IF YOUR home has a painted exterior, it won’t stay looking good forever because, inevitably, the elements will take their toll. The easiest way to give it a new look is to paint it a different colour, using a high quality masonry paint, such as those by Sandtex or Dulux. Even if you’re happy with the existing colour, repainting it can work wonders.

Discoloured, peeling and patchy paint isn’t pretty or practical and can lead to damage that’s expensive to repair and if you intend to put your home on the market a shabby exterior will put off potential buyers and may affect the price.

While you can rarely be as adventurous with the colours you use on the outside of your home as the inside, you don’t have to restrict yourself to white, cream or magnolia. That said, you do need to consider what will go with your neighbours’ houses, if there any restrictions (such as planning ones) on the colours you can use, and what suits the style and period of the building. In Brighton and Hove there are strict rules regarding the exterior colour of the city’s Regency terraces, squares and crescents.

For some homes, though, a lick of paint won’t cut it - and only a radical makeover will do. Sadly, the latter decades of the 20th century weren’t our finest in terms of architecture, and some homes from the 1950s onwards just are not that attractive. If your home is among these, an architect or building company will be able to help you transform the exterior. Detached houses are the best candidates for an extreme exterior transformation, because there isn’t an adjoining reminder of the old look, but properties of all shapes and sizes can benefit from an expert redesign.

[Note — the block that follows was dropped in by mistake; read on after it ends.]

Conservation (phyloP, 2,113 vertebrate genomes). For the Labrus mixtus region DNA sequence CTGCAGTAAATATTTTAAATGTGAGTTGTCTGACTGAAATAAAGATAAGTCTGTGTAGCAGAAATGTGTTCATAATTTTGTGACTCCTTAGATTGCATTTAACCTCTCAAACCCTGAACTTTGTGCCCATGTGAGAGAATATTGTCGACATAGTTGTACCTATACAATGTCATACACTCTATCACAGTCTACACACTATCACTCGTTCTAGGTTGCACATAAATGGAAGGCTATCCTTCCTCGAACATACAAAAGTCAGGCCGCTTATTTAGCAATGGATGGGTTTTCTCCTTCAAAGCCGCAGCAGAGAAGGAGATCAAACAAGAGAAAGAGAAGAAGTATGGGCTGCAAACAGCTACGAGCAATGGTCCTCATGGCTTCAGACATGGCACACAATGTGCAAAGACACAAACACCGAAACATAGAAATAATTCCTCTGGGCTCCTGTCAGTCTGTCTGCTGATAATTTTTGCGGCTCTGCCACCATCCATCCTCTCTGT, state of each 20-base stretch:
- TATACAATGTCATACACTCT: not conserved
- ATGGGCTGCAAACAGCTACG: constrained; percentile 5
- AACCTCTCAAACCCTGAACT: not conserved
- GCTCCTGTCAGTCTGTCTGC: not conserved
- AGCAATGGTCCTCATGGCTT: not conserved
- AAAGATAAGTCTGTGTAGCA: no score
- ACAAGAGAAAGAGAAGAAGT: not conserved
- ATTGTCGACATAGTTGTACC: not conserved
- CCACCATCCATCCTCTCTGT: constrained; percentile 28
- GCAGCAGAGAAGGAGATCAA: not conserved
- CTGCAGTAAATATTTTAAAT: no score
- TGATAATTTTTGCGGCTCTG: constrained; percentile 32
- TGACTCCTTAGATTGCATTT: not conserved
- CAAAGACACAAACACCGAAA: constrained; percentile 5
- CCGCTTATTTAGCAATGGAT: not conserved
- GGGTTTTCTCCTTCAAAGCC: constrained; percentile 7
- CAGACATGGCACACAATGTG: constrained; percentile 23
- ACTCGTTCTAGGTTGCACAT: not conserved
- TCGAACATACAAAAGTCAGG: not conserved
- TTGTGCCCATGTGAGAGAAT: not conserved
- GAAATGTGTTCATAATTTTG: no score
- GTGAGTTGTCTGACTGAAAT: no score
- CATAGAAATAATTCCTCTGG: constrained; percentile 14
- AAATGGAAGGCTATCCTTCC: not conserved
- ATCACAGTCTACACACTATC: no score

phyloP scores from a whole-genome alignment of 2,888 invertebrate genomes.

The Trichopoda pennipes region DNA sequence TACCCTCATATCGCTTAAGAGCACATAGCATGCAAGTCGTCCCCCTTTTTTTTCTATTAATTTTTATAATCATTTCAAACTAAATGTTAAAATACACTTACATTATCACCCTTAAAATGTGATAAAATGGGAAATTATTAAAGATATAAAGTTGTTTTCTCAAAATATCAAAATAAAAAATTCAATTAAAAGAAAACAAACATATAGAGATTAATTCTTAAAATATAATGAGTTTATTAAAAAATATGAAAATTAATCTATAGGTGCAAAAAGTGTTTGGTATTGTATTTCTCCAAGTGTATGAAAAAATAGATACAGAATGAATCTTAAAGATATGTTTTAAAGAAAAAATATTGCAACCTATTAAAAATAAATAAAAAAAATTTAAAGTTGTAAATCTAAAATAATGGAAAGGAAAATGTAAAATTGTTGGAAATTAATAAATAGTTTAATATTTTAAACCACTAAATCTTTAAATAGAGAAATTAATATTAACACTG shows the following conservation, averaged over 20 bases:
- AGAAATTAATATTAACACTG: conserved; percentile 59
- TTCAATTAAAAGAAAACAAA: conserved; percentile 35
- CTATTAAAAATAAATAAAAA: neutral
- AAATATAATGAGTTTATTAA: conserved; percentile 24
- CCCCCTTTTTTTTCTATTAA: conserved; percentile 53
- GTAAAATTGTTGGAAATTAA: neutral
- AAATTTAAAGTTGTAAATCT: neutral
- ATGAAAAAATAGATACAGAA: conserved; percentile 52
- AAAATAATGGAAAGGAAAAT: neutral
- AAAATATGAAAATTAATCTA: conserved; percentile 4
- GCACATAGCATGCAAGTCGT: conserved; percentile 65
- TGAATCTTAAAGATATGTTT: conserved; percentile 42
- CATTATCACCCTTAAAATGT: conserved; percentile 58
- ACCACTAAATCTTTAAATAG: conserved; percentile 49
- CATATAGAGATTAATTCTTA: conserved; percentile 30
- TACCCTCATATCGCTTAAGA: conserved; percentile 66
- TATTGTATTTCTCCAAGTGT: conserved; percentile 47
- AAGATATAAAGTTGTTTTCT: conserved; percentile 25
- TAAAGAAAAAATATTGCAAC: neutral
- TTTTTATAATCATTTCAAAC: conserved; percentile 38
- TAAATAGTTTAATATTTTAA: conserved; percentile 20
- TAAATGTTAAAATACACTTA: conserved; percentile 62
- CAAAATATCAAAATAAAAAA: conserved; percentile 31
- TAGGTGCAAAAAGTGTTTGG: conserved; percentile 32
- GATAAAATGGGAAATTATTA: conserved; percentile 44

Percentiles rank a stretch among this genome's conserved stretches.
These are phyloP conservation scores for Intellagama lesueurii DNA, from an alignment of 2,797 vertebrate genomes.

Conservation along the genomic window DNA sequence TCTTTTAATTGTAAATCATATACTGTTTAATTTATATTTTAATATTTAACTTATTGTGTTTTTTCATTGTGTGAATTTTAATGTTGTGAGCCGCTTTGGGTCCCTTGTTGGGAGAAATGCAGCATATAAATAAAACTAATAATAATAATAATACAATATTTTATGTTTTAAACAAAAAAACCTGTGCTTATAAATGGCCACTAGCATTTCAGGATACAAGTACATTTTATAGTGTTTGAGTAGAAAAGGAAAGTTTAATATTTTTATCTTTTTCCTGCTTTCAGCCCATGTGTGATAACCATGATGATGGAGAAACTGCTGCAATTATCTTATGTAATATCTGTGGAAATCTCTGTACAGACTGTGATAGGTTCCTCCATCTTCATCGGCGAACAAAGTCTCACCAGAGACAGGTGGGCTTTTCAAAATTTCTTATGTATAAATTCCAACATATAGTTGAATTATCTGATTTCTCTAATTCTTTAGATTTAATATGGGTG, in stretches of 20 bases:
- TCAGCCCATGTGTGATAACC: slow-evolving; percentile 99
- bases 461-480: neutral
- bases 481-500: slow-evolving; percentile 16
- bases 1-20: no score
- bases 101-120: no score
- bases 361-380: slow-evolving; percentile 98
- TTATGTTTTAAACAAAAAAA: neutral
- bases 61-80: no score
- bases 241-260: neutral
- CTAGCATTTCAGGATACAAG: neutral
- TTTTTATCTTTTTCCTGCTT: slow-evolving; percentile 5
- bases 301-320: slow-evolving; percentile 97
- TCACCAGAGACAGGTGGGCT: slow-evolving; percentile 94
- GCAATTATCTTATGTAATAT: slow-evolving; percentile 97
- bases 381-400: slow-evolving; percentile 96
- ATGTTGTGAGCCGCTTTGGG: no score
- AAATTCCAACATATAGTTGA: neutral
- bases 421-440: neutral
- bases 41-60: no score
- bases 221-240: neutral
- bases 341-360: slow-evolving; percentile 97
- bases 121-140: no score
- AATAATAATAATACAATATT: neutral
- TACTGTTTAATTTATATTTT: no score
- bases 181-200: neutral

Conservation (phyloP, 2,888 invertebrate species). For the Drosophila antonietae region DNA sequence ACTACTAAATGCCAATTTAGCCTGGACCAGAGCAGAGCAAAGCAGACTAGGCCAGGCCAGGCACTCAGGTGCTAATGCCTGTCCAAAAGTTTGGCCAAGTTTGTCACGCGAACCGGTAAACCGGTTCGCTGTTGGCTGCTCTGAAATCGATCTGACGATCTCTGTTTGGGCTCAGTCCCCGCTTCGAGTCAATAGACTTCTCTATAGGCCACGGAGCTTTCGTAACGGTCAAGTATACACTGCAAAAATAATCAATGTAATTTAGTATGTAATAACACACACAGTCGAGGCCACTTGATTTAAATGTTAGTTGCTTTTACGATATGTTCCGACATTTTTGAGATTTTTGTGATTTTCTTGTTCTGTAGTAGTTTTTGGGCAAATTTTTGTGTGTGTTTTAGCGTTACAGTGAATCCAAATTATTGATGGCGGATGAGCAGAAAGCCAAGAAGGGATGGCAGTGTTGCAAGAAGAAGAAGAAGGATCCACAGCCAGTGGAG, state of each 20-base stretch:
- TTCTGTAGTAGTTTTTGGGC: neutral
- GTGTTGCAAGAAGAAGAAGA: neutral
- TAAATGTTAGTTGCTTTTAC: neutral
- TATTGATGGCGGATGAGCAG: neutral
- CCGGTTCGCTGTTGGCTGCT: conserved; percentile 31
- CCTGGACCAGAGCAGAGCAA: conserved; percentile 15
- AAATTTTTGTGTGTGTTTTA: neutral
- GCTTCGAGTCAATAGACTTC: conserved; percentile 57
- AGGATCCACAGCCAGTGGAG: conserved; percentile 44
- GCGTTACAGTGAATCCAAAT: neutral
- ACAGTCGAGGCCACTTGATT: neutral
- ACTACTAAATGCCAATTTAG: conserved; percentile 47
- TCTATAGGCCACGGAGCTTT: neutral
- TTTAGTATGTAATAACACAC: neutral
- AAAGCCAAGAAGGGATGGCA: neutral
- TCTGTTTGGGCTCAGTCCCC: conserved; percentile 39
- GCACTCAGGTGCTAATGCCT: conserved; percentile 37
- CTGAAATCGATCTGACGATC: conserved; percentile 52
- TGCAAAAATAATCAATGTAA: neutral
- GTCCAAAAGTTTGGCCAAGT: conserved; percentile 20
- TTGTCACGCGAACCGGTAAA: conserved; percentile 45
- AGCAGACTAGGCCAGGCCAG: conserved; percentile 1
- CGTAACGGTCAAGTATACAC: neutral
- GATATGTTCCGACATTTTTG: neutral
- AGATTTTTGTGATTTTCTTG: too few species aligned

Rendering and/or cladding (with wood or wood-effect panelling) can make a big difference to the exterior, as can changing the windows and doors, adding balconies and extensions, and retiling the roof. Adding dormer windows and replacing unattractive concrete roof tiles with slate ones can go a long way to giving your home character and kerb appeal. In fact, exteriors can be transformed beyond recognition and while this type of work often isn’t cheap, it will certainly add value and make your home more attractive and sellable.

Before you start changing the exterior though, remember it’s essential to find out whether planning permission is required .

The area in which you live, as well as the type of building can affect your plans (for example, listed buildings usually can’t be altered without listed building consent from the council). If you live on ‘designated land’, which includes conservation areas, you also may not be able to do what you want with your home’s exterior - wooden windows are usually preferred by the local council.

In some cases, permitted development rights have been removed from houses (flats don’t have permitted development rights), which means everything from fitting new windows to painting the front door needs planning permission. In practice, not everyone will apply for planning for everything they should, but if you break the rules, you risk the council’s wrath.